To My Grandchildren.
My dear ones,
This past weekend, one of the world’s largest protest marches took place. On the day following the inauguration of the 45th president of these United States, massive gatherings took place in cities and towns around the globe. In Washington, D.C., it was known as the Women’s March on Washington. In Ventura, CA, they called it the Justice for All March. There were gatherings in sub-zero climates from Alaska to Antarctica. People gathered in Europe and in the Middle East. Men and women, people of all ages, all faiths, all walks of life, all marched peacefully and stood together for equality and respect, on all seven continents.
That day, and in the days that followed, there was a lot of talk on social media about whether the march was necessary. There was a lot of talk about whether the speakers had crossed the line with some of their comments, with some of their signage, and some of the clothing they chose to wear. I found the followup conversations quite interesting. Whatever these citizens might have chosen to wear or to say on that day, it seemed clear to me that each one had something they felt needed to be said, in that particular place, at that particular time. The First Amendment to the Constitution guarantees each of our citizens the right to speak freely. March organizers obtained legal permits for the gatherings, and participants said what was in their hearts. I felt sad that so many who stayed home chose to criticize the marchers.
There was one recurring criticism that really bothered me. A lot of the marchers were criticized for seeking civil rights that they themselves seemed to enjoy. Able-bodied women called for more equitable treatment for the disabled. White women called for safe treatment of minorities. Affluent women advocated for healthcare and assistance to the poor. Citizens called for immigration rights. People with good jobs called for equal pay. Many marched for loved ones, and for strangers who cheered them from home, like me. We stood together around the world, not because we were all alike, or because we had the same concerns. We gathered in all our amazing diversity, and did something good. We stood together, and we stood for one another.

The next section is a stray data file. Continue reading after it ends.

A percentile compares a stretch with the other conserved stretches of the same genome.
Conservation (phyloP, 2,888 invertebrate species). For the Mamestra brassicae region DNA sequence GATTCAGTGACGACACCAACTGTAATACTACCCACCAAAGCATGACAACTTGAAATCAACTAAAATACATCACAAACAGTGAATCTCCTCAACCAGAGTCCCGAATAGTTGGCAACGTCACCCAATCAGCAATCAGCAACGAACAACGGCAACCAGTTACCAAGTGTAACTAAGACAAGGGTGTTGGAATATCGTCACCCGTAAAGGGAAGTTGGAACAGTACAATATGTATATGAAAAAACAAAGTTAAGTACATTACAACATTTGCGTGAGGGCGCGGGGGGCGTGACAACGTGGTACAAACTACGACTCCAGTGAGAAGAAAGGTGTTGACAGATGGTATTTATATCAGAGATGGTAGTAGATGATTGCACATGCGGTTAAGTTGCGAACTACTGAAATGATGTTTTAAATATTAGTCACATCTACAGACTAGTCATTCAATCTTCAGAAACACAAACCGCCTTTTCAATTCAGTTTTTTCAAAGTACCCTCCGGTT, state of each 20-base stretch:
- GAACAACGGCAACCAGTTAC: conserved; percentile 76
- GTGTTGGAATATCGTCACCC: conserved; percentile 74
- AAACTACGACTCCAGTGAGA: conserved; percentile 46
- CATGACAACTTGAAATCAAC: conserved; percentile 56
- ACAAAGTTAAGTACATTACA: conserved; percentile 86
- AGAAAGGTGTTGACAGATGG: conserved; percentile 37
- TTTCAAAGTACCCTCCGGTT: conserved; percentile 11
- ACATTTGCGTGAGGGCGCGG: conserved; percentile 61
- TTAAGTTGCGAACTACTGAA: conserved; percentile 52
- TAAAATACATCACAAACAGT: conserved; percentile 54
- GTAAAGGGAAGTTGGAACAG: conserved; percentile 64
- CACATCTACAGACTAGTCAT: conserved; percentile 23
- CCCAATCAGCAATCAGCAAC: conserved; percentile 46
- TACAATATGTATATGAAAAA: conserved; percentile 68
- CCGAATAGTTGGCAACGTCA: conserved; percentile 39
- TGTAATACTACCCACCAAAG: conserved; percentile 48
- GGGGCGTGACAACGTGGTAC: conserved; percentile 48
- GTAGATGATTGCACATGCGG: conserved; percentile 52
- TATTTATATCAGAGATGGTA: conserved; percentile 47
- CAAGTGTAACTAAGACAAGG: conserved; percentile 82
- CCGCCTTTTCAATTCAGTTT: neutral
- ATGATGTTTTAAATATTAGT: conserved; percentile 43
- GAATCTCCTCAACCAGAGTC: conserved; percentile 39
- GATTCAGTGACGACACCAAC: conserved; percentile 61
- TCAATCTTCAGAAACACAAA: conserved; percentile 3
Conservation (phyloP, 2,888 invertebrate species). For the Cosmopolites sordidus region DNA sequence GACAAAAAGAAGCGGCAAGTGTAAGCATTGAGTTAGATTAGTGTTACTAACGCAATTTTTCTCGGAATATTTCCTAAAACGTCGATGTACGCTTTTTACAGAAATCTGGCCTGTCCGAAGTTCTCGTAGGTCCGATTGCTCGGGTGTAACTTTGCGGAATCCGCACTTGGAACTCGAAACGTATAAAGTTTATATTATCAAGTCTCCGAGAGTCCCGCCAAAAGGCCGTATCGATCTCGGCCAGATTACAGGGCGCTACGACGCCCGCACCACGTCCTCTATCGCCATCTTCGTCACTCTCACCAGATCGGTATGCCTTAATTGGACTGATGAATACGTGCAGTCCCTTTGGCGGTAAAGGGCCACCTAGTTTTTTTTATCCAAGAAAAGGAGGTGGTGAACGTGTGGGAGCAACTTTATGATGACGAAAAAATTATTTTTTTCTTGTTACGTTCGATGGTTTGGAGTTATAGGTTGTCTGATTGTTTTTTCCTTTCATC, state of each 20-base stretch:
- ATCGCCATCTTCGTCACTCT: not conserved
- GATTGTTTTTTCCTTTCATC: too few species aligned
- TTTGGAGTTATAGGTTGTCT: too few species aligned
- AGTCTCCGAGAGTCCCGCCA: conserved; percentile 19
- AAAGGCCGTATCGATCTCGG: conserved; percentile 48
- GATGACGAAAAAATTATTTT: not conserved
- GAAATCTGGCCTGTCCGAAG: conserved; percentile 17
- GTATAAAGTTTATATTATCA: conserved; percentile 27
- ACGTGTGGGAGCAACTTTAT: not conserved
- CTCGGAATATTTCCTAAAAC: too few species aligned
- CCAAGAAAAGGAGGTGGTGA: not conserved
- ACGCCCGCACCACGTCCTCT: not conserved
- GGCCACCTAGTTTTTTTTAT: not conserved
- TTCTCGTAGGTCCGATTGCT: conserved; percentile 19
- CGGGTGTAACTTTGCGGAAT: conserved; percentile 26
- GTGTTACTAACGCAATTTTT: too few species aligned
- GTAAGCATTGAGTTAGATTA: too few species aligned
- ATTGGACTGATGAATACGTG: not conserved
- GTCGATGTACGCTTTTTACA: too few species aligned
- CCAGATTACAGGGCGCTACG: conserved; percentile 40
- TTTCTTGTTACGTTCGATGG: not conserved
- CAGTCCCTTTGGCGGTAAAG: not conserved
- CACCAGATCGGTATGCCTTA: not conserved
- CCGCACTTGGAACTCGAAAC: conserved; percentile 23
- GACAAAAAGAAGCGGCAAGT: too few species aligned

This is important: Americans often do not protest for themselves alone. We use peaceful protest to bring attention to things we wish to improve. We march to make our country, and our world, a better place. In the 1960s fight for equality in America, there were many white citizens speaking for black citizens, standing with them, enduring beatings with them, serving jail time with them, and dying with them. In the battle to eliminate the laws of apartheid in South Africa, protesters in America and around the world marched to bring attention to the issue, until at last it reached a peaceful ending, and a new beginning. Humans are at their very best when they empathize with others, and work together to help one another. Americans are often on the front lines in these peaceful demonstrations.
As far as I know, the marchers didn’t hurt anyone. Some marchers, particularly in Washington, D.C., apparently left quite a mess for someone to come along afterward and clean up; that’s something we must address as we move forward. More marches are to be expected. We need to be above reproach in every way, so that when we march, our message will be clearly heard.
I am entering Senior Citizenship status. As an elder, I’m working to be a positive role model, in an America whose citizens support one another. We judge so quickly these days. It’s a complicated world out there. We can learn to treat one another with compassion, and talk through our differences. We are more alike than we are different.
Sometimes I notice others taking offense at something which does not offend me. At these times, it is important for me to ask: Is my privilege showing? What can I learn? How can I share what I’ve learned?
People will continue to ask what this particular march was all about. A lady in San Diego held a sign which said it all for me. It said, “Achieving our full selves by fully embracing each other.” I’m with her.